5 Essential Herbs for Cajun and Creole Cooking

Cajun and Creole cuisines are filled with flavors and spice. It's a dramatic style of food from the Southern U.S. that relies heavily on fresh and dried herbs. If you're a fan of gumbo, spicy shrimp dishes, and that signature Creole chicken, then there are a few herbs you need in your pantry and garden.

First of all, it's important to note that there really is a difference between Cajun and Creole foods. It may be a minor technicality here and there, but it's important to the people who cook both. Also, it's important to realize that neither style of food is originally intended to be super spicy. The extreme heat is an interpretation popularized by the rest of the country.

Instead, Cajun and Creole food​s are all about the flavor, which is why it relies so much on a variety of herbs and spices. Let's take a look at five of the most important of those and ways that you can incorporate them into your garden.

  • 01 of 05



    The Spruce / Dr. J. Bodamer / Moment Open / Getty Images

    A delicious and well-known flavor, garlic is at the top of the must-have list for your Cajun cooking. It ties flavors together and creates a rich, satisfying base. 

    Growing garlic is very easy. It is technically a root vegetable and it is planted in the fall. Harvest takes place in mid-summer and it is cured before storing.

    This growing cycle makes it both tricky and convenient in garden design. It will be showing above ground by spring (even before the snow flies in mild winters) so you can plant other annuals around it.

    Also, once you buy garlic to plant you never have to buy it again if all goes well. Choose the healthiest, largest bulbs and separate the cloves without removing the skin. Each clove you put in the ground will become a new garlic plant.

  • 02 of 05


    Parsley on cutting board

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    Parsley is both cooling and refreshing. It's overall green taste complements the complex flavors of Cajun dishes. While a sprig of parsley is typically served alongside restaurant dishes, it's culinary uses go far beyond decoration.

    Easy to grow in just about any environment, parsley is a fantastic addition to any garden. Parsley is a biennial, meaning that it has a life cycle of two years. It can typically survive winter but will become bitter once it goes to seed.

    Watch your parsley plants and learn when the seeds are ready to harvest, then plant those to keep parsley in your garden at no additional cost. The seeds are very easy to grow.

    One of the best ways to grow parsley is in containers. This allows you to bring the healthiest plants in for the winter and continue enjoying the herb in your kitchen. You can also harvest and dry parsley for winter storage and use.

  • 03 of 05

    Bay Leaves

    Bay leaves

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    Bay leaves are perhaps the most undervalued herb in many cooking dishes. Many cooks simply skip this one if they don't have it and that is quite sad because a single leaf really does bring a lot of flavor to food.

    Removed from the tree just before cooking, bay leaves are overlooked because they are not visible to the finished dish. They are often removed before serving because the leaves do not get soft. Delicious and important, don't forget to keep your bay leaves handy for Cajun dishes, where they play an important role.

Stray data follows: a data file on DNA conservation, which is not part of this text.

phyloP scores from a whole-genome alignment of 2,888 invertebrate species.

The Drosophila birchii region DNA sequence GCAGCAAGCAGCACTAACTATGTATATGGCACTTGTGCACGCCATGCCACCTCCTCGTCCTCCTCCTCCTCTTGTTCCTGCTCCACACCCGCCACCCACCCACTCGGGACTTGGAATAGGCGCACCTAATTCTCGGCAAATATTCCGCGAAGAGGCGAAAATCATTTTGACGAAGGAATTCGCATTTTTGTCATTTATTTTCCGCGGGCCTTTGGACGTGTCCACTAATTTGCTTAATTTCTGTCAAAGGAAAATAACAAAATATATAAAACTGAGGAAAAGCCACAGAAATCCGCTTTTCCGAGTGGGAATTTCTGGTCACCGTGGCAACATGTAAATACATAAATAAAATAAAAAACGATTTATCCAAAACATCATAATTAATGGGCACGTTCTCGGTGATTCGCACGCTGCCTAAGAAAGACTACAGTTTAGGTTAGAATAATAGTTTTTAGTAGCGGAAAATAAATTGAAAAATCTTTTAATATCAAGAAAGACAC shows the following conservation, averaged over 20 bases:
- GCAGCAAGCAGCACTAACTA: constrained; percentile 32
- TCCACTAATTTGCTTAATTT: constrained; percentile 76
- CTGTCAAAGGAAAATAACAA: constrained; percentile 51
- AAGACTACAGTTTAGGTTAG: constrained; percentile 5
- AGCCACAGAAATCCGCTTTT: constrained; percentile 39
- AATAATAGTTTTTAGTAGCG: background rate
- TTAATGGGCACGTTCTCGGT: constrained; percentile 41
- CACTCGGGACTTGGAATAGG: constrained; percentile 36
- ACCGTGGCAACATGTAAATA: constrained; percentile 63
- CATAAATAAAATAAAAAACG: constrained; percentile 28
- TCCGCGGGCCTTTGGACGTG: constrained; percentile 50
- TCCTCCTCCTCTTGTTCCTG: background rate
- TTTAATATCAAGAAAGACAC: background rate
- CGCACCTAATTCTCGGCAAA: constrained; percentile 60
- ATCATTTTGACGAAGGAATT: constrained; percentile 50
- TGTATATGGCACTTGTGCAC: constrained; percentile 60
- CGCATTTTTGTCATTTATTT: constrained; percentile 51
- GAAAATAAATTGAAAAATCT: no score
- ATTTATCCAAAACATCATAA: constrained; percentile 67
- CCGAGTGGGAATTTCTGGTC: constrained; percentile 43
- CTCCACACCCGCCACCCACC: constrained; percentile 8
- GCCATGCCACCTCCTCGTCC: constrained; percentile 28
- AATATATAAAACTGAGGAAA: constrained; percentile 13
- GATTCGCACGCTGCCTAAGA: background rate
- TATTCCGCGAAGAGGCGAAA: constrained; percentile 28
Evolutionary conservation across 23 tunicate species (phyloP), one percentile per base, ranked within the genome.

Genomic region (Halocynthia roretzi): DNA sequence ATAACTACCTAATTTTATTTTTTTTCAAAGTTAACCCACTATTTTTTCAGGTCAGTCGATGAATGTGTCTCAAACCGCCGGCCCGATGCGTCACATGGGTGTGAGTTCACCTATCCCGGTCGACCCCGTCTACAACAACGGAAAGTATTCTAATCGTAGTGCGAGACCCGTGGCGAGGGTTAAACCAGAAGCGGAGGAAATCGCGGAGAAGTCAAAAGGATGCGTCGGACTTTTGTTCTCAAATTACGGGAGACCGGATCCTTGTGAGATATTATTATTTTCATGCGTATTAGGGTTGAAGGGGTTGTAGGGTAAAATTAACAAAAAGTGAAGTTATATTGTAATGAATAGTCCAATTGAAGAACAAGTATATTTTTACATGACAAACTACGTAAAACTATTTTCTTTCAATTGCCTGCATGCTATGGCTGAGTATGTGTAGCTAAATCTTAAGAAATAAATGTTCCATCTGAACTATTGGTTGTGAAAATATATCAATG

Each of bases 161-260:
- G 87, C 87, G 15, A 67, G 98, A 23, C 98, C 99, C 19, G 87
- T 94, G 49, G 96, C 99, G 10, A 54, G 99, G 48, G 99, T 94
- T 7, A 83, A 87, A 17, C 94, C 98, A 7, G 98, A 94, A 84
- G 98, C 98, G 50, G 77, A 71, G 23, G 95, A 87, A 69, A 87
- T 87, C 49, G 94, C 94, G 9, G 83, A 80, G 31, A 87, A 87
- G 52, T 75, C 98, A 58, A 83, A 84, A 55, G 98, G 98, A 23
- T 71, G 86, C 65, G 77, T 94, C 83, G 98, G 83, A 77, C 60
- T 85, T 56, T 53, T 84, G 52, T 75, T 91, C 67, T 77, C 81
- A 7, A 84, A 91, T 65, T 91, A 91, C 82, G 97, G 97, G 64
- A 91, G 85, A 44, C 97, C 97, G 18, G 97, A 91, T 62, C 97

The bay laurel plant is hardy in Zones 8 to 10, but it also makes the perfect container plant so you can bring it inside in the winter. It is a beautiful ornamental tree that can be pruned and sculpted, the ability to harvest the leaves for cooking is purely a bonus.

  • 04 of 05

    Cayenne Pepper

    Cayenne peppers in a bowl

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    Although notoriously hot, adding the cayenne pepper is not simply for the heat factor. Any good Cajun cook will tell you that it is about the flavor. Cayenne peppers will offer the flavor you want, with just enough kick to make you sit up and take notice. It is a must-have for Cajun cuisine.

    All hot peppers are very easy to grow in your garden and the cayenne is no different. It is nice in the garden and can make a great container plant as well so you can bring it inside come winter and enjoy fresh peppers until the plant has no more to give.

    Harvesting cayenne peppers should be done with gloves and to get the most peppers from the plant, they should be harvested regularly. The peppers can be dried in a bundle and pulled off as needed. It is one of those classic kitchen decor items that are as stunning to look at as it is useful.

    Of course, always be sure to wash your hands with hot soapy water after every time you touch a hot pepper. 

    Continue to 5 of 5 below.
  • 05 of 05


    Sassafras bud

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    Pronounced FEE-lay, file powder is, quite simply, leaves from the sassafrass tree that are dried and powdered. It is absolutely the most important herb to add to your authentic gumbo because it is used to thicken and flavor this historical dish. Many families simply pass the shaker of​ file at the table.

    The sassafras tree is a beautiful ornamental that doubles as a shade tree. It is hardy in Zones 4 to 9 and is most captivating in autumn when the mitten-shaped leaves turn golden orange. In the spring it blooms with yellow flower clusters and it has a wonderful fragrance throughout the year.

    These trees like full sun to partial shade and can grow up to 30 to 60 feet tall with a spread of 25 to 40 feet. It's quite the spectacular tree which you may want to consider making a focal point in your landscape.